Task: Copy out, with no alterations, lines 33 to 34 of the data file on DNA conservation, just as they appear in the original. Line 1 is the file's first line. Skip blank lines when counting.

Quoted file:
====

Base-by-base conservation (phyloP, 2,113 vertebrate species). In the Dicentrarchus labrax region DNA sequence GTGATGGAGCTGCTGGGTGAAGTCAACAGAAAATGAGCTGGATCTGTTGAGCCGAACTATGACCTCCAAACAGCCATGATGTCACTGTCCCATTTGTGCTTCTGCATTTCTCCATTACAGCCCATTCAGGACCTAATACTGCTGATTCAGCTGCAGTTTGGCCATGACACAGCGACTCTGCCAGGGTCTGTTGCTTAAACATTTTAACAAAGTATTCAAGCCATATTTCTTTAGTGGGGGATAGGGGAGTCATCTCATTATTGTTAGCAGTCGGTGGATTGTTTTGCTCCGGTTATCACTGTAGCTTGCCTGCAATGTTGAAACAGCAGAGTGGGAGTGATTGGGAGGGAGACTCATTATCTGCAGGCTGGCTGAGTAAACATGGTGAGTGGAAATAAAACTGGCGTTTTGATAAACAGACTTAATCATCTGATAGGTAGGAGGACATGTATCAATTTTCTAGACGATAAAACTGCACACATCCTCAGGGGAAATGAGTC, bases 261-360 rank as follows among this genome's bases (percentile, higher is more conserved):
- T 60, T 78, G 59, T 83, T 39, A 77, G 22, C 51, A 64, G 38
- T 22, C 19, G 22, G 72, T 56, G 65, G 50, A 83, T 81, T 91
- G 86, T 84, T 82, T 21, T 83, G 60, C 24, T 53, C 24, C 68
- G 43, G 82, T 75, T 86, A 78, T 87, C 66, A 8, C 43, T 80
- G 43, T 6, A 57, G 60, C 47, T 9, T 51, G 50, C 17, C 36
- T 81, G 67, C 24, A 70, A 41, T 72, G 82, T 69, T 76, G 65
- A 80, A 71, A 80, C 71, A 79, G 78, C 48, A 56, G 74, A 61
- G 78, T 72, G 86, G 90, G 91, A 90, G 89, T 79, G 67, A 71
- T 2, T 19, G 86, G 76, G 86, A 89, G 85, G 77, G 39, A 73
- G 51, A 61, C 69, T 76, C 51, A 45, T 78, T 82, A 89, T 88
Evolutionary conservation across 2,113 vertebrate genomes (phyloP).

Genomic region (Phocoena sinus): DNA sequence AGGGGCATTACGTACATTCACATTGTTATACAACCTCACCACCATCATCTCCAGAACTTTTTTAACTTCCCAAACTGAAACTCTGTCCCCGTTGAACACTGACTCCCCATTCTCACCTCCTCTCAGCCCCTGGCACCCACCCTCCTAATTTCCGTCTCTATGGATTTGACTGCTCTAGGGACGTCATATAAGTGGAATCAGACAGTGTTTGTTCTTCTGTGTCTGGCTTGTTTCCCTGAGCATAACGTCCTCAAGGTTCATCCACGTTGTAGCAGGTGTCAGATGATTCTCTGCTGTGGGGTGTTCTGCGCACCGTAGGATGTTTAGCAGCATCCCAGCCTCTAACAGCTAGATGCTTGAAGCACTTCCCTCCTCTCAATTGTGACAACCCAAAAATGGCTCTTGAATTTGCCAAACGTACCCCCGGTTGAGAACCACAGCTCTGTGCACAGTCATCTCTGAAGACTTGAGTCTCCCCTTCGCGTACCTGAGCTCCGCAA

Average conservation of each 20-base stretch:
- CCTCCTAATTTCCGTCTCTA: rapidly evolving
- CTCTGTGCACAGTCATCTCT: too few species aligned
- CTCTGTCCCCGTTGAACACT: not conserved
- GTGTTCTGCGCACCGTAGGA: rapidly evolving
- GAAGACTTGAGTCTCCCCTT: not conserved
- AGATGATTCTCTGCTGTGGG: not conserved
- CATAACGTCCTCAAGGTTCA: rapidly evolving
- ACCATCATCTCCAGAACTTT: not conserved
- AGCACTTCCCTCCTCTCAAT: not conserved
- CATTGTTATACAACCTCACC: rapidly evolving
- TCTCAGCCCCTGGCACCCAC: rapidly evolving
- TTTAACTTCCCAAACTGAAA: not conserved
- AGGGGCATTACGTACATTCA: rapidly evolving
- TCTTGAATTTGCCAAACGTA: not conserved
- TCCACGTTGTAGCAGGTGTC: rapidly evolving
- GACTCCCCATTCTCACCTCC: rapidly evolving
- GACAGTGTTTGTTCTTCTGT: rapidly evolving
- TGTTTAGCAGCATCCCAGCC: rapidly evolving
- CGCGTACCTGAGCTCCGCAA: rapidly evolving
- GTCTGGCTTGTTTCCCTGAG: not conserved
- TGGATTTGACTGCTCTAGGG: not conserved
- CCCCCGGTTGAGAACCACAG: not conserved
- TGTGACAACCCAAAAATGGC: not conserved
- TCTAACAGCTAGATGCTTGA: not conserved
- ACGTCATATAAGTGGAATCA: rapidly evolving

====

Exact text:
- CGCGTACCTGAGCTCCGCAA: rapidly evolving
- GTCTGGCTTGTTTCCCTGAG: not conserved